Third-Party Payment Distortion of the Healthcare Market Discussion comment

Purpose: Comment on the Discussion

 

Thing to Remember:

  • Answer this discussion with opinions/ideas creatively and clearly. Supports post using several outside, peer-reviewed sources.
  • 1 References, find resources that are 5 years or less
  • No errors with APA format 6 Edition

 

To Comment:

Third-Party Payment Distortion of the Healthcare Market

The healthcare market is distorted by third-party payments due to the increase in demand, causing an increase in health care costs (Buff & Terrell, 2014).  With more people being covered under some sort of health insurance plan as a result of the Affordable Care Act (ACA), more are seeking medical services, and inadvertently causing medical costs to rise in response to the greater demand.  It only makes sense that someone who couldn’t afford health insurance before the ACA, would now want to utilize what they are required to have now.  For example, someone who did not have health insurance before may not have gone to see a doctor for a cold because of the high cost that they would have been responsible to pay for on their own, may now go to a doctor simply because they would only have to pay a portion of the overall cost.  Plus, many insurance policies cover preventative care services completely, which also adds to the rise in demand.

Wealthy Countries Third-Party Intermediaries

Although there are many differences in the health insurance policies between the United States and other industrialized, wealthy countries, the use of third-party insurance intermediaries are generally not one of them. Third-party insurance intermediaries help to control medical costs that limit the eligible amount of provided health care expenses for reimbursement by what is known as global budget payments (Ridic, Gleason, & Ridic, 2012).  Global budgeting seems to be successful in the majority of wealthy countries because of how their health care and insurance policies are set up and reinforced.  In most of these countries, the government is the major entity responsible for paying the hospitals and those medical professionals providing medical services (Wolfe & Moran, 1993).  This system helps to contain the rise of medical costs.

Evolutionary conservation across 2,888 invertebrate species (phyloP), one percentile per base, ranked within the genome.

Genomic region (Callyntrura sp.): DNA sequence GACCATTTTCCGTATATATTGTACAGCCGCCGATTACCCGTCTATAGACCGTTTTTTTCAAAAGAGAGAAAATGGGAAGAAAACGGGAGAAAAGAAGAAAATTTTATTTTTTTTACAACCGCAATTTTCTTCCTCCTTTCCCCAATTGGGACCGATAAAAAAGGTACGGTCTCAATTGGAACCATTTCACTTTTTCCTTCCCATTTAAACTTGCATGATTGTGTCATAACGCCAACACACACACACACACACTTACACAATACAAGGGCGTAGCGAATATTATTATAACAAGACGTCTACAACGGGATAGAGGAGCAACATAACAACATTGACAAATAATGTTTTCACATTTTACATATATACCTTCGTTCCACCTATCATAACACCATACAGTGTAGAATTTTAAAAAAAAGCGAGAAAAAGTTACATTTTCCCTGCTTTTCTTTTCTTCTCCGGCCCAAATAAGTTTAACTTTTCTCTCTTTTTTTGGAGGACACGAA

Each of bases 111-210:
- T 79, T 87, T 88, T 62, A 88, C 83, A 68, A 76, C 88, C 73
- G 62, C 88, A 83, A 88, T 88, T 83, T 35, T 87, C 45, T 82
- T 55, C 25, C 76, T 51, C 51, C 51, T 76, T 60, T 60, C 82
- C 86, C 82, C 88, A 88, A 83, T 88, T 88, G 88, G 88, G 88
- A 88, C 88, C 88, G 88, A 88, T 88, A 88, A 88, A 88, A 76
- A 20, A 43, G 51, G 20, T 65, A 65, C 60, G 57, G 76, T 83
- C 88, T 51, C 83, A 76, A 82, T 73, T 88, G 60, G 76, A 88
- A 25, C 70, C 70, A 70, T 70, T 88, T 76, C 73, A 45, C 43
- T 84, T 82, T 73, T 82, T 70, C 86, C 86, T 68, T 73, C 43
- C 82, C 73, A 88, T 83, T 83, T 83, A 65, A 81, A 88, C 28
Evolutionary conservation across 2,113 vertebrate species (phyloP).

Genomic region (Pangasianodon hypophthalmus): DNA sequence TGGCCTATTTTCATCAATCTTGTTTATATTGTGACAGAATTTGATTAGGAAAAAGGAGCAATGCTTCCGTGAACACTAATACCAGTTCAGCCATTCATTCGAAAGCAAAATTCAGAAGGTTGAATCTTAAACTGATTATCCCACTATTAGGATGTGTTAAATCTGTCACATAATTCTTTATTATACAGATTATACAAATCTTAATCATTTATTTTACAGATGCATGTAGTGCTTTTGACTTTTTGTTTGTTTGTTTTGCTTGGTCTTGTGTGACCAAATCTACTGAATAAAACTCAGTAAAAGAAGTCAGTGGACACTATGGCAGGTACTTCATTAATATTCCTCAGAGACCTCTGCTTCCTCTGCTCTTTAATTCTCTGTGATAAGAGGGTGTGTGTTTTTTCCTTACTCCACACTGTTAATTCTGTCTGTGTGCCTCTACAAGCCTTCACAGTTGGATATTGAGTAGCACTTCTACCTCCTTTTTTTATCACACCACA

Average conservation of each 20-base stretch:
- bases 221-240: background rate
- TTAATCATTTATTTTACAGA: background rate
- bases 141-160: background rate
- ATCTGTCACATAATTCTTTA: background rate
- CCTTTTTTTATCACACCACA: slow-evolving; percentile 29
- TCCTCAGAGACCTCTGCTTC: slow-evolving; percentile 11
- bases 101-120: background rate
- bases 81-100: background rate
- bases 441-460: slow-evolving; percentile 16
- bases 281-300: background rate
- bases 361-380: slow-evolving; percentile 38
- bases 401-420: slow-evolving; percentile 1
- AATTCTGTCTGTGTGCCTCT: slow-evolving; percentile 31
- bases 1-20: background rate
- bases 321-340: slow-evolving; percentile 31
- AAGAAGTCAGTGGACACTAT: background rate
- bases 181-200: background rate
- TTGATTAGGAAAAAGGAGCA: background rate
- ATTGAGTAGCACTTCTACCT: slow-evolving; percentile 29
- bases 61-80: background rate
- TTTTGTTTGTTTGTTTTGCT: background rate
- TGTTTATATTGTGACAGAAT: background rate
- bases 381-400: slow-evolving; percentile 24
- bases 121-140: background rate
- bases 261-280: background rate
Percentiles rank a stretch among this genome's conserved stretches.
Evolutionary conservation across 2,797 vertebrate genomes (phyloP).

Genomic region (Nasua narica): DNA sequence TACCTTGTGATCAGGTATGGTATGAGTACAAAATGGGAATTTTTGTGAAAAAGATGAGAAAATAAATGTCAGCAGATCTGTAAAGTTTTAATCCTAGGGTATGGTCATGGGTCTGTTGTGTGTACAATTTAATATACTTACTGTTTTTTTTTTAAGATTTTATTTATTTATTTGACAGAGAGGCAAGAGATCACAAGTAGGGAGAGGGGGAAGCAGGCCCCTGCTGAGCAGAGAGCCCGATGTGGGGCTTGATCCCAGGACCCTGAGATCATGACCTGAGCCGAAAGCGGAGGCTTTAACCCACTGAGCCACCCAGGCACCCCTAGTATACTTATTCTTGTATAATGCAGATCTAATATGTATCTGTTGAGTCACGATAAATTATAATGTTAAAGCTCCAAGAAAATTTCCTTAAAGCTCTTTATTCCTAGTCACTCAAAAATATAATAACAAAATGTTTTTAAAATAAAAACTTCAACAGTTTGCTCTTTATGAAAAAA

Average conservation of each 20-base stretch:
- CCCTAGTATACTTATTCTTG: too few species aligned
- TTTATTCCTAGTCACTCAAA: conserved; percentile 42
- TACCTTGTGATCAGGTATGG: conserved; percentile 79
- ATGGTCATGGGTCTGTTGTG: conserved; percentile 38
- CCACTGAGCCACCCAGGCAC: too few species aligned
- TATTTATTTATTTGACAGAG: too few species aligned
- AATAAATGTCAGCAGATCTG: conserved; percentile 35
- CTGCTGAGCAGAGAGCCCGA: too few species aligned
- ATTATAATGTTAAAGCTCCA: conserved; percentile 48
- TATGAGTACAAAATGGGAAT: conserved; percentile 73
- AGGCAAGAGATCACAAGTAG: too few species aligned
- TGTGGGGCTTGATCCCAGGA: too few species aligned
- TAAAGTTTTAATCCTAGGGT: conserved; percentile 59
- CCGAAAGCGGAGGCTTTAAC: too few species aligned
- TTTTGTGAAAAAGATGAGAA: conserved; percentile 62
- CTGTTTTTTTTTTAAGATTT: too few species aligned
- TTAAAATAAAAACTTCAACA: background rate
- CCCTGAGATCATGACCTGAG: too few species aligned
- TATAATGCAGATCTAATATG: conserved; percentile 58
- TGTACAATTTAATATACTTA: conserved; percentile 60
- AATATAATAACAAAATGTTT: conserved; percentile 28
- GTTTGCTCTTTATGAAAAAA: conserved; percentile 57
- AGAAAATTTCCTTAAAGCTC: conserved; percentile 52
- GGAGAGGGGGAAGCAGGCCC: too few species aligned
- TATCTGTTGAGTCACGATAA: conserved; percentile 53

Elder Citizens Payment Program

The United States’ population of the elderly are covered by Medicare, an insurance program set for those the age of 65 years old and older.  This program is protected by AARP and offers hospital and physician insurance coverage, and exists because the elderly cannot be covered by commercial programs offered through employers, since the elderly are generally no longer employed at this age (Engel, 2016).  The elderly tend to be a population that need more medical care than those of a younger, working age; therefore need to be covered by some sort of insurance plan.  In part, this group has worked and paid into an insurance plan for the majority of their adult life.  Once they reach retirement age, they no longer are covered by their former insurance coverage through their employer, but need insurance coverage more than ever before.  And since they are not working, they no longer have the income to support private insurance premiums.  Medicare ensures that the elderly are able to get the medical services they need to thrive in their golden years.

References

Buff, M.J., & Terrell, T.D. (2014, Summer). The role of third-party payers in medical cost             increases. Journal of American Physicians and Surgeons, 19(2), 75-79.

Engel, J. (2016). Healthcare costs: Follow the money. In D.M. Nickitas, D.J. Middaugh, & N.      Aries. D. (Eds.), Policy and politics for nurses and other health professionals (2nd ed.),         pp. 257-258. Burlington, MA: Jones and Bartlett Learning.

Ridic, G., Gleason, S., & Ridic, O. (2012, April 15). Comparisons of health care systems in           the United States, Germany, and Canada. Materia Socio-Medica, 24(2), 112-120. doi:             10.5455/msm.2012.24.112-120

Wolfe, P.R., & Moran, D.W. (1993, Spring). Global budgeting in the OECD countries. Health     Care Financing Review, 14(3), 55-76.

 

 

 

 

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